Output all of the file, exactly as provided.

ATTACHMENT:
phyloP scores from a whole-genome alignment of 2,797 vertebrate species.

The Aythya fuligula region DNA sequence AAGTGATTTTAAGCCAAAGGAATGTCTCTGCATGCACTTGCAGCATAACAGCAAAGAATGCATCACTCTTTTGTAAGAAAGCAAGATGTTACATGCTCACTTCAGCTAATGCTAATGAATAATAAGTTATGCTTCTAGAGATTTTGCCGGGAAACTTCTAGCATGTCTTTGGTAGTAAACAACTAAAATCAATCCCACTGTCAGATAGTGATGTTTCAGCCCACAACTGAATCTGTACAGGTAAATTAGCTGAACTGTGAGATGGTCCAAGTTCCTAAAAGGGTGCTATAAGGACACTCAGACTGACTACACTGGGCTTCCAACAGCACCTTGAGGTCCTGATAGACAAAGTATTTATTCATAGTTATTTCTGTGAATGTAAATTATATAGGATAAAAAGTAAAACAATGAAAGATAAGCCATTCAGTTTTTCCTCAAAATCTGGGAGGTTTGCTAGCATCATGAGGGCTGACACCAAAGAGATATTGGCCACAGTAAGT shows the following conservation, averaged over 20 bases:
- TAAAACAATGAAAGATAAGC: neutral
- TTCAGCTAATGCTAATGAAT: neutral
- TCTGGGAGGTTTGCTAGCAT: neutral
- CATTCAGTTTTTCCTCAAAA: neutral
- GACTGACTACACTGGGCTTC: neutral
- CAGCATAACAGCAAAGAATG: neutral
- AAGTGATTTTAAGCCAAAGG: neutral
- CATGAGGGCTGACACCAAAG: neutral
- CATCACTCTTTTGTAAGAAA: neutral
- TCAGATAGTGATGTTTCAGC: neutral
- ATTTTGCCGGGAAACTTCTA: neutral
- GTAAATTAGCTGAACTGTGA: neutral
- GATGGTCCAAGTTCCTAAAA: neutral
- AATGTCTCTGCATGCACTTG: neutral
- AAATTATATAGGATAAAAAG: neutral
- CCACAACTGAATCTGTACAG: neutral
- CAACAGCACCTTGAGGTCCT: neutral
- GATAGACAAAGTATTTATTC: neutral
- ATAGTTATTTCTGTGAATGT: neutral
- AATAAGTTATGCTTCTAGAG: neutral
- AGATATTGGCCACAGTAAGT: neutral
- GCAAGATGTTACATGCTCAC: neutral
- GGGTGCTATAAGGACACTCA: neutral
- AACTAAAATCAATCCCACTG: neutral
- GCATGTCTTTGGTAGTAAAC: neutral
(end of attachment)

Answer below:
phyloP scores from a whole-genome alignment of 2,797 vertebrate species.

The Aythya fuligula region DNA sequence AAGTGATTTTAAGCCAAAGGAATGTCTCTGCATGCACTTGCAGCATAACAGCAAAGAATGCATCACTCTTTTGTAAGAAAGCAAGATGTTACATGCTCACTTCAGCTAATGCTAATGAATAATAAGTTATGCTTCTAGAGATTTTGCCGGGAAACTTCTAGCATGTCTTTGGTAGTAAACAACTAAAATCAATCCCACTGTCAGATAGTGATGTTTCAGCCCACAACTGAATCTGTACAGGTAAATTAGCTGAACTGTGAGATGGTCCAAGTTCCTAAAAGGGTGCTATAAGGACACTCAGACTGACTACACTGGGCTTCCAACAGCACCTTGAGGTCCTGATAGACAAAGTATTTATTCATAGTTATTTCTGTGAATGTAAATTATATAGGATAAAAAGTAAAACAATGAAAGATAAGCCATTCAGTTTTTCCTCAAAATCTGGGAGGTTTGCTAGCATCATGAGGGCTGACACCAAAGAGATATTGGCCACAGTAAGT shows the following conservation, averaged over 20 bases:
- TAAAACAATGAAAGATAAGC: neutral
- TTCAGCTAATGCTAATGAAT: neutral
- TCTGGGAGGTTTGCTAGCAT: neutral
- CATTCAGTTTTTCCTCAAAA: neutral
- GACTGACTACACTGGGCTTC: neutral
- CAGCATAACAGCAAAGAATG: neutral
- AAGTGATTTTAAGCCAAAGG: neutral
- CATGAGGGCTGACACCAAAG: neutral
- CATCACTCTTTTGTAAGAAA: neutral
- TCAGATAGTGATGTTTCAGC: neutral
- ATTTTGCCGGGAAACTTCTA: neutral
- GTAAATTAGCTGAACTGTGA: neutral
- GATGGTCCAAGTTCCTAAAA: neutral
- AATGTCTCTGCATGCACTTG: neutral
- AAATTATATAGGATAAAAAG: neutral
- CCACAACTGAATCTGTACAG: neutral
- CAACAGCACCTTGAGGTCCT: neutral
- GATAGACAAAGTATTTATTC: neutral
- ATAGTTATTTCTGTGAATGT: neutral
- AATAAGTTATGCTTCTAGAG: neutral
- AGATATTGGCCACAGTAAGT: neutral
- GCAAGATGTTACATGCTCAC: neutral
- GGGTGCTATAAGGACACTCA: neutral
- AACTAAAATCAATCCCACTG: neutral
- GCATGTCTTTGGTAGTAAAC: neutral